We all know that a person has five basic senses – smell, taste, touch, hearing and sight, through which we correctly receive information from the environment. However, there are other sensory systems that inform us about who we are, how we feel at the moment and what action we should take. What happens when they are disturbed? Discover these senses: proprioceptive, vestibular and interoceptive.
Have you ever typed on a computer or telephone keyboard without looking at it? Are you wondering how to position your body when you get out of bed? If your body is able to perform certain activities unknowingly, this is the proprioceptive sense in use. This sense informs us about the positioning of body parts, without needing to look at them. When sitting, we activate some muscles, joints, receptors in ligaments and connective tissue, but when we arise and start moving, other muscles stretch, and others contract simultaneously, with different activities of our body. It can be compared to GPS, like a kind of map of your body position.
In children with sensory development disorders, we can observe frequent tripping, spilling or bumping into furniture which is symptomatic of the proprioceptive sense working incorrectly. In turn, the more a toddler moves, interacts with people, toys, tools, the more appropriately he uses his strength in the right intensity.
Against the force of gravity
In short, the vestibular sense allows us to achieve a balance between what surrounds us and our own body. It enables us to perform actions against the force of gravity, such as hanging upside down, swinging or handstands or just moving freely and effortlessly. Furthermore, in conjunction with the visual and proprioceptive system, the vestibular system helps us maintain physical balance, proper muscle tone during exercise and the correct field of vision.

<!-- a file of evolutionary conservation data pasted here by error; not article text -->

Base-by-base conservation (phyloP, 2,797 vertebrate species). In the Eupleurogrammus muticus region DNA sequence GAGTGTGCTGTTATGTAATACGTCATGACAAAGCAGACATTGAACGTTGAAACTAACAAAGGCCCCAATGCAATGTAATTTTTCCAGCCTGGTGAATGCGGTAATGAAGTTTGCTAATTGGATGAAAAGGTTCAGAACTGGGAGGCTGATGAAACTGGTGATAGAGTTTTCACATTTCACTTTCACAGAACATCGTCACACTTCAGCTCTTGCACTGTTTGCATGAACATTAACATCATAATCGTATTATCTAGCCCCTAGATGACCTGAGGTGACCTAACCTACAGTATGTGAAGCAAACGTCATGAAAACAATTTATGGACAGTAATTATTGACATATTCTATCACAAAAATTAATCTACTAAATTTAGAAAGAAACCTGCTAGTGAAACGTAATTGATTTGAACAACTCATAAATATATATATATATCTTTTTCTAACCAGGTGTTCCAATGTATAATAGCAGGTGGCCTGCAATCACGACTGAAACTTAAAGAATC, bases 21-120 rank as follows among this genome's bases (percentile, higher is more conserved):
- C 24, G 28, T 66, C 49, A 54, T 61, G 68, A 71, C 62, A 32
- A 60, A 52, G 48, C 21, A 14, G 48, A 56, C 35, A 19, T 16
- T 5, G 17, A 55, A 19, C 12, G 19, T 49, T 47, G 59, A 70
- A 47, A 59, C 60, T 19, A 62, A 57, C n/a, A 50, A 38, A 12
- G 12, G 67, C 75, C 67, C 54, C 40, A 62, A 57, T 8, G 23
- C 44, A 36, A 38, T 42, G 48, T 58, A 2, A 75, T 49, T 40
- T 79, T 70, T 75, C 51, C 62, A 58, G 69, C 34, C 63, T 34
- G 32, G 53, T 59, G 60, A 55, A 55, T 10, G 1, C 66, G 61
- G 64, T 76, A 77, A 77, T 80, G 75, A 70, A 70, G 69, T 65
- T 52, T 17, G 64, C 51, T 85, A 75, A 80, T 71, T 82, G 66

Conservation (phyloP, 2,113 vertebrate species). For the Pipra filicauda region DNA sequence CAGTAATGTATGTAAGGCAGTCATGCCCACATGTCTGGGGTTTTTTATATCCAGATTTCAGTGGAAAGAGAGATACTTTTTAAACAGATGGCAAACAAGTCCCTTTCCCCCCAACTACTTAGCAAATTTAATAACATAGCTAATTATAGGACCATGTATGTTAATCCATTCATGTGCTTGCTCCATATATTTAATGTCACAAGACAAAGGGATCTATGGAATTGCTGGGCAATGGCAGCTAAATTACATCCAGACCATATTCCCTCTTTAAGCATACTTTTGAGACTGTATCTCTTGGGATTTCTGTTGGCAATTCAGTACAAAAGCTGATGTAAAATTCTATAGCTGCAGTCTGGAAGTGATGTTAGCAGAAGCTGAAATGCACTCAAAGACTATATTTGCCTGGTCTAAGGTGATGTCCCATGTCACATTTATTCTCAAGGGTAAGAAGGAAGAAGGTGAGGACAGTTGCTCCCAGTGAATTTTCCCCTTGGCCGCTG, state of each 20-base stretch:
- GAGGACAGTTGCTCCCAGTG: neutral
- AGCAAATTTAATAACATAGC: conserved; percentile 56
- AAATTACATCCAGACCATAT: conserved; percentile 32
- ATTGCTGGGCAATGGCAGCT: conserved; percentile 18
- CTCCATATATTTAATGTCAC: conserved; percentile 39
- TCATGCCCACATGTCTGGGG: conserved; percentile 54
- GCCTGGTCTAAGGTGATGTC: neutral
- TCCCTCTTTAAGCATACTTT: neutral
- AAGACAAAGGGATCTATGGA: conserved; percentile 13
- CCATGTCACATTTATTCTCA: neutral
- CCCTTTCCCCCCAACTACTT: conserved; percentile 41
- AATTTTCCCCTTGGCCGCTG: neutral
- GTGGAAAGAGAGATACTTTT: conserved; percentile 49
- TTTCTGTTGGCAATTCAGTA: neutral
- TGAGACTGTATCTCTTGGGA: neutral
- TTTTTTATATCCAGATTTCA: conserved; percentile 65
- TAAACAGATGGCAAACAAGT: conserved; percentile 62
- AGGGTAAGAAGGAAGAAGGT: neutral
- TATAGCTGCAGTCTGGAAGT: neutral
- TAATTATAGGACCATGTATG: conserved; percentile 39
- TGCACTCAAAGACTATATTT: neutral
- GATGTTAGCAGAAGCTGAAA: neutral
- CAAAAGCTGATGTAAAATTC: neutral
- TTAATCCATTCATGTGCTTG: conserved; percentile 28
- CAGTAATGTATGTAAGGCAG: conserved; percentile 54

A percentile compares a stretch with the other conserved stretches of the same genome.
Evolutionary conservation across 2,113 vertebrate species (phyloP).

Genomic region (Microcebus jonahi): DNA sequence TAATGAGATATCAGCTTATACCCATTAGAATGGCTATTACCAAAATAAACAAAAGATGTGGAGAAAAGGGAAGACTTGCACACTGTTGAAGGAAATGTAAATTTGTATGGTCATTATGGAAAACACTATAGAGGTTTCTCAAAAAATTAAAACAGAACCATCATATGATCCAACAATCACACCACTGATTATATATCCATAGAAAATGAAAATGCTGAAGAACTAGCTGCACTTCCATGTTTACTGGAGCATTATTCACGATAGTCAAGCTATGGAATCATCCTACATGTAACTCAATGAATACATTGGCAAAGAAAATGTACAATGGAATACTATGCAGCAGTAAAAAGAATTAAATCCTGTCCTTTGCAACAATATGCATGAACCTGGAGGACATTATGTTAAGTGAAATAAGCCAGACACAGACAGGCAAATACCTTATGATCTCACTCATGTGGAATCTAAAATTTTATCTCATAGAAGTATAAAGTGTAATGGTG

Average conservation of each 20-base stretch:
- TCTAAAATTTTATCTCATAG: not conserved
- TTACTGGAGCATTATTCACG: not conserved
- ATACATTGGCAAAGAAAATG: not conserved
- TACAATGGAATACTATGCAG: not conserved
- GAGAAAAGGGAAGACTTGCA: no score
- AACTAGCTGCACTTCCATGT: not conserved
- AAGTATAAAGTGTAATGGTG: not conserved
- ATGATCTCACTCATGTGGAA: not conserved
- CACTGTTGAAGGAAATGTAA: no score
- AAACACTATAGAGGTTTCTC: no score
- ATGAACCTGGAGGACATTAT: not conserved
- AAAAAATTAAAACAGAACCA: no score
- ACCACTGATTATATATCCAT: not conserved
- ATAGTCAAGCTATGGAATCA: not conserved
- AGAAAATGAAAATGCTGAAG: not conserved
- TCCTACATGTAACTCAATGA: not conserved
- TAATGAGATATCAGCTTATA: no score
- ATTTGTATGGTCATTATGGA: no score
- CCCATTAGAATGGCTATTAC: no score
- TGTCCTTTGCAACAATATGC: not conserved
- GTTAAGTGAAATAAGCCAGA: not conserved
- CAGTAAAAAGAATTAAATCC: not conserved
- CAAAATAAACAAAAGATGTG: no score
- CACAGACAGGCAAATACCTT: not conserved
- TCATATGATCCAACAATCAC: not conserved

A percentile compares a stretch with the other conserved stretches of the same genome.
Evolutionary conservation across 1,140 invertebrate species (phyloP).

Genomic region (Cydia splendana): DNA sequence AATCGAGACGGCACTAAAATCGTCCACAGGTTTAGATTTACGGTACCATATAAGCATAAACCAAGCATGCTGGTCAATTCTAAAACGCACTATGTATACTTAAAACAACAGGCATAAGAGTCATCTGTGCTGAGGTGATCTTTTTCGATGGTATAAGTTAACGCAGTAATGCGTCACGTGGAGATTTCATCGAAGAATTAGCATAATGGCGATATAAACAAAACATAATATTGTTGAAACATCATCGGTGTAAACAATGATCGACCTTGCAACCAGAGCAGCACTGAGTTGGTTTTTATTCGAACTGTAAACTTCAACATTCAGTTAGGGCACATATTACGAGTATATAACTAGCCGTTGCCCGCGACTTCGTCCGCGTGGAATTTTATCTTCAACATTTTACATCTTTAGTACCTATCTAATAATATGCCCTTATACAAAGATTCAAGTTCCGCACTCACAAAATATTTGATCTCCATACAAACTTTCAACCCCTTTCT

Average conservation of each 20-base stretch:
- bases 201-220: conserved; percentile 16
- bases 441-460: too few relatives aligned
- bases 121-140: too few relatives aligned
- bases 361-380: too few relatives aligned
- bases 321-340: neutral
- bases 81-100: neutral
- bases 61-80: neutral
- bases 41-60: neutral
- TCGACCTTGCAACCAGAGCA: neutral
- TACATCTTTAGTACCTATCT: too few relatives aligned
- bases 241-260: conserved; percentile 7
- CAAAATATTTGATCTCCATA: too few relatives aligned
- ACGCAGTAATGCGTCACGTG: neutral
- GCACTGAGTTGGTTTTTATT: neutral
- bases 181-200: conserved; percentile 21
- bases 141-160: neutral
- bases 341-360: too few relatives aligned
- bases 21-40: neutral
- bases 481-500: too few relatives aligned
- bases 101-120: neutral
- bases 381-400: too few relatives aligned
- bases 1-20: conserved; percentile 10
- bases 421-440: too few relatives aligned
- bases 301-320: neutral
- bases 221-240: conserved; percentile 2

Children with sensory development disorders, including vestibular disorders, experience a threat to their sense of gravitational safety, they feel a desire to constantly hug, and often live with a sense of great anxiety, school phobia, obsessions.
Sounding the alarm
Usually, we reach for a glass of water when we feel thirsty. When we feel pressure on the bladder, we go to the toilet without thinking. However, these processes do require effort, we simply are not aware of it. An interoceptive sense is responsible for them as it senses important reactions regulating such body functions as breathing, blood pressure, heart rate, thirst or the mentioned pressure in the bladder. It sends messages that can strongly affect us and trigger specific actions. Thus, we are able to independently take care of our health, physiological needs and basic body functions.
Children with sensory development disorders, including interoceptive sense disorders, have a problem with noticing cause-and-effect relationships and responding to signals from the body.